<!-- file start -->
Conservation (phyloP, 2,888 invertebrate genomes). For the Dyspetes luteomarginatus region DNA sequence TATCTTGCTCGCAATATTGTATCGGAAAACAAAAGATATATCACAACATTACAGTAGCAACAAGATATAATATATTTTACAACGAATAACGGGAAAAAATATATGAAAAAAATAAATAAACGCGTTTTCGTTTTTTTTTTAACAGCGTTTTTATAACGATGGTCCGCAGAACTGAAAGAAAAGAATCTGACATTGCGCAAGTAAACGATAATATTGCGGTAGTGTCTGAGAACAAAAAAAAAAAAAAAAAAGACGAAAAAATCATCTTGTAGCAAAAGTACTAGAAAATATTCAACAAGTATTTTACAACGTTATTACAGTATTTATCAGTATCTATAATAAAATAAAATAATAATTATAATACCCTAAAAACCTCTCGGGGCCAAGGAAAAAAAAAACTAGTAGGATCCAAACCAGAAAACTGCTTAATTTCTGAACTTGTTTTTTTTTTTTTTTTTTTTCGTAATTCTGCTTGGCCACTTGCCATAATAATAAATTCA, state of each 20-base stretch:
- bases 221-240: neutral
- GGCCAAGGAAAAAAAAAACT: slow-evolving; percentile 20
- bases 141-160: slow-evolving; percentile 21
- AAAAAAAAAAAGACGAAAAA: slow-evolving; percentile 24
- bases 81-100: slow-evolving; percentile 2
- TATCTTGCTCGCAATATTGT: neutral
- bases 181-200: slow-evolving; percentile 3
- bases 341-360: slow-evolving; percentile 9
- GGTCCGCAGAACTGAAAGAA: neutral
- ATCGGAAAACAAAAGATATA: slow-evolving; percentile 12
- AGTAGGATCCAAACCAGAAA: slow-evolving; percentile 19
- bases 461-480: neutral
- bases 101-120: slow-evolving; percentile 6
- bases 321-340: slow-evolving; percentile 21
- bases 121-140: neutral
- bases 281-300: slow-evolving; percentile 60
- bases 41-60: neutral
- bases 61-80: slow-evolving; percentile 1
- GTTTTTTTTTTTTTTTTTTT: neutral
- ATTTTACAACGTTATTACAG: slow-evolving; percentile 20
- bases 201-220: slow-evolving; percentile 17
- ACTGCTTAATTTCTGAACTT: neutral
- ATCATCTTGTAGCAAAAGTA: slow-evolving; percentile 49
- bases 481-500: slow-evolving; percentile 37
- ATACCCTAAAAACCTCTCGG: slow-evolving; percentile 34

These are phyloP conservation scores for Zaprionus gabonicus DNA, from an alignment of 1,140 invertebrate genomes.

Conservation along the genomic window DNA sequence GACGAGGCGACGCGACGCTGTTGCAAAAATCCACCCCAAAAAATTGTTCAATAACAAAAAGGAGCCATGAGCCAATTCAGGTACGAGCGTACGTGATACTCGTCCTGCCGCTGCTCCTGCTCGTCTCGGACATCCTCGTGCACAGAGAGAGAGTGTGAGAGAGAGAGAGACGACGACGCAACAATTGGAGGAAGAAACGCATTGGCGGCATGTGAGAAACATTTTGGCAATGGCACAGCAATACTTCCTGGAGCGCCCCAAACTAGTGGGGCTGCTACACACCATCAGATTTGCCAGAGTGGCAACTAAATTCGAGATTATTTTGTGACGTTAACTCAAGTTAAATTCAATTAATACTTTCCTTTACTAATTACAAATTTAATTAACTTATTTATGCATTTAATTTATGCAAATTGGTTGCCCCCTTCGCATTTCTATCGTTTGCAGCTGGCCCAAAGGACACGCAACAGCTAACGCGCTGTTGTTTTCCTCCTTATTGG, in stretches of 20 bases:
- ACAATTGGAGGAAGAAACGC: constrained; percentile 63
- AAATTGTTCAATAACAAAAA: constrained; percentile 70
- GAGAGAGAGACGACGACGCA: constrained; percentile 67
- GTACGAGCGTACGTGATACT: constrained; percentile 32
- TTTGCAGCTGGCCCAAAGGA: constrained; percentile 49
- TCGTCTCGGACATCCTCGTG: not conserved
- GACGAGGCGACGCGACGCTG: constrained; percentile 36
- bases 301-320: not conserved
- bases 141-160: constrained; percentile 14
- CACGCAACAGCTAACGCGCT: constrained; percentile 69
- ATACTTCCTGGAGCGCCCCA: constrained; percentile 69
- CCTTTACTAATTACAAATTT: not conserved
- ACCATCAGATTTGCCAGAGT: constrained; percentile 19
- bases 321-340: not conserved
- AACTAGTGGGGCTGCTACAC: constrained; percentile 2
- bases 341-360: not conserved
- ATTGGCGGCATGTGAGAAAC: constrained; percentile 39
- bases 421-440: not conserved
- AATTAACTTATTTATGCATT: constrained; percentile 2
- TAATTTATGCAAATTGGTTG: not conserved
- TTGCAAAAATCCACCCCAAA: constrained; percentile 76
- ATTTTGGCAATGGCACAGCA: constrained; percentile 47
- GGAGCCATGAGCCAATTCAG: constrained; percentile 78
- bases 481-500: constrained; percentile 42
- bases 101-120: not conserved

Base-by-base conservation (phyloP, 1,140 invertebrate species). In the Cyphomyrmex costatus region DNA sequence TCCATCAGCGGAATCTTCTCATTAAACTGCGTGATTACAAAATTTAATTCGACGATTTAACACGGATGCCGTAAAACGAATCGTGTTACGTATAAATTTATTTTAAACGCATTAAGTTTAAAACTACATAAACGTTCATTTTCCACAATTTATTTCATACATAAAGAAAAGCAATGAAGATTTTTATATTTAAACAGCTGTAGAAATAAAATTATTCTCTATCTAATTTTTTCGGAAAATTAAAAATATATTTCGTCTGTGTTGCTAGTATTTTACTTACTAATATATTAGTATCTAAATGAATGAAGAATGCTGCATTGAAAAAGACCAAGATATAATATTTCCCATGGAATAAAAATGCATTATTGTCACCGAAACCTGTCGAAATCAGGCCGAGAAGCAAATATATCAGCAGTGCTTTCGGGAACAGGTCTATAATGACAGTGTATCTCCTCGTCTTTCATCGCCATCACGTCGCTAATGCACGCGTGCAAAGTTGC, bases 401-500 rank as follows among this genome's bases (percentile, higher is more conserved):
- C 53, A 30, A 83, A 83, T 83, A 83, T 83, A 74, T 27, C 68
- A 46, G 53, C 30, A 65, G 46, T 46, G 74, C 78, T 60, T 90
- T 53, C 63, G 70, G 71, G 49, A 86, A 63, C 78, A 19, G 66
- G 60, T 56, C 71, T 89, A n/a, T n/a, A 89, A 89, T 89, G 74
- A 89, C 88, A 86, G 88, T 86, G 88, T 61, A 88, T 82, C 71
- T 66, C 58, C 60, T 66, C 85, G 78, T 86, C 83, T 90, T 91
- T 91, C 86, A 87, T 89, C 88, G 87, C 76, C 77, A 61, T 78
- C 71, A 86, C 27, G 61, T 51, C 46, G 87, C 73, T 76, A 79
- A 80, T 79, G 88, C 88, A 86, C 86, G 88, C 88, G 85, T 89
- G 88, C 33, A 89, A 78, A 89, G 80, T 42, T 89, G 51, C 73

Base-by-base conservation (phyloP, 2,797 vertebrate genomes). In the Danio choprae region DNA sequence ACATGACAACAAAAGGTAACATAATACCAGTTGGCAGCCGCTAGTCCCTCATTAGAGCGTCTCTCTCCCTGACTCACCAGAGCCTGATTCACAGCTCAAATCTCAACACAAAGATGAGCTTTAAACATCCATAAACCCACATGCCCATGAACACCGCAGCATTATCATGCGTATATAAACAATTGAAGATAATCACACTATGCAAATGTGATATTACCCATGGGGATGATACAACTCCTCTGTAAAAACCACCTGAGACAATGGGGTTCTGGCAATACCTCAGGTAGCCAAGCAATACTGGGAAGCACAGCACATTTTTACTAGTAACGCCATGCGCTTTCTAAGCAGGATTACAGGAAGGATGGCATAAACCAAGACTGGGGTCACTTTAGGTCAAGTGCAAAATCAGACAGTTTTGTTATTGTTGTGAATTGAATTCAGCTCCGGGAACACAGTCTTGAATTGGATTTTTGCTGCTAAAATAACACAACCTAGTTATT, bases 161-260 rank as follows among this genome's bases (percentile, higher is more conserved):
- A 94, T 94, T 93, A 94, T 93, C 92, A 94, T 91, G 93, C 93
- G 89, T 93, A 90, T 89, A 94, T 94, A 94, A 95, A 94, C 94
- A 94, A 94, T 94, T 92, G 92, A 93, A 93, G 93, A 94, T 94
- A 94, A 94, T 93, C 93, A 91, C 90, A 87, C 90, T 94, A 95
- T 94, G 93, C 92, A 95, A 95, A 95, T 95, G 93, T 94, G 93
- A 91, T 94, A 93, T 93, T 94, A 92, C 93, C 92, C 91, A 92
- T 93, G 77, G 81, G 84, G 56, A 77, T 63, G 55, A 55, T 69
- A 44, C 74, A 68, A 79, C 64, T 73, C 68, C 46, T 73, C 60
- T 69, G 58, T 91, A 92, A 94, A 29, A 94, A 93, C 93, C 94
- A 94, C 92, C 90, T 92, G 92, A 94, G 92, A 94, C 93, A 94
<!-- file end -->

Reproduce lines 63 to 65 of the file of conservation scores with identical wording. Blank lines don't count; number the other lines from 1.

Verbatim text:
- A 80, T 79, G 88, C 88, A 86, C 86, G 88, C 88, G 85, T 89
- G 88, C 33, A 89, A 78, A 89, G 80, T 42, T 89, G 51, C 73

Base-by-base conservation (phyloP, 2,797 vertebrate genomes). In the Danio choprae region DNA sequence ACATGACAACAAAAGGTAACATAATACCAGTTGGCAGCCGCTAGTCCCTCATTAGAGCGTCTCTCTCCCTGACTCACCAGAGCCTGATTCACAGCTCAAATCTCAACACAAAGATGAGCTTTAAACATCCATAAACCCACATGCCCATGAACACCGCAGCATTATCATGCGTATATAAACAATTGAAGATAATCACACTATGCAAATGTGATATTACCCATGGGGATGATACAACTCCTCTGTAAAAACCACCTGAGACAATGGGGTTCTGGCAATACCTCAGGTAGCCAAGCAATACTGGGAAGCACAGCACATTTTTACTAGTAACGCCATGCGCTTTCTAAGCAGGATTACAGGAAGGATGGCATAAACCAAGACTGGGGTCACTTTAGGTCAAGTGCAAAATCAGACAGTTTTGTTATTGTTGTGAATTGAATTCAGCTCCGGGAACACAGTCTTGAATTGGATTTTTGCTGCTAAAATAACACAACCTAGTTATT, bases 161-260 rank as follows among this genome's bases (percentile, higher is more conserved):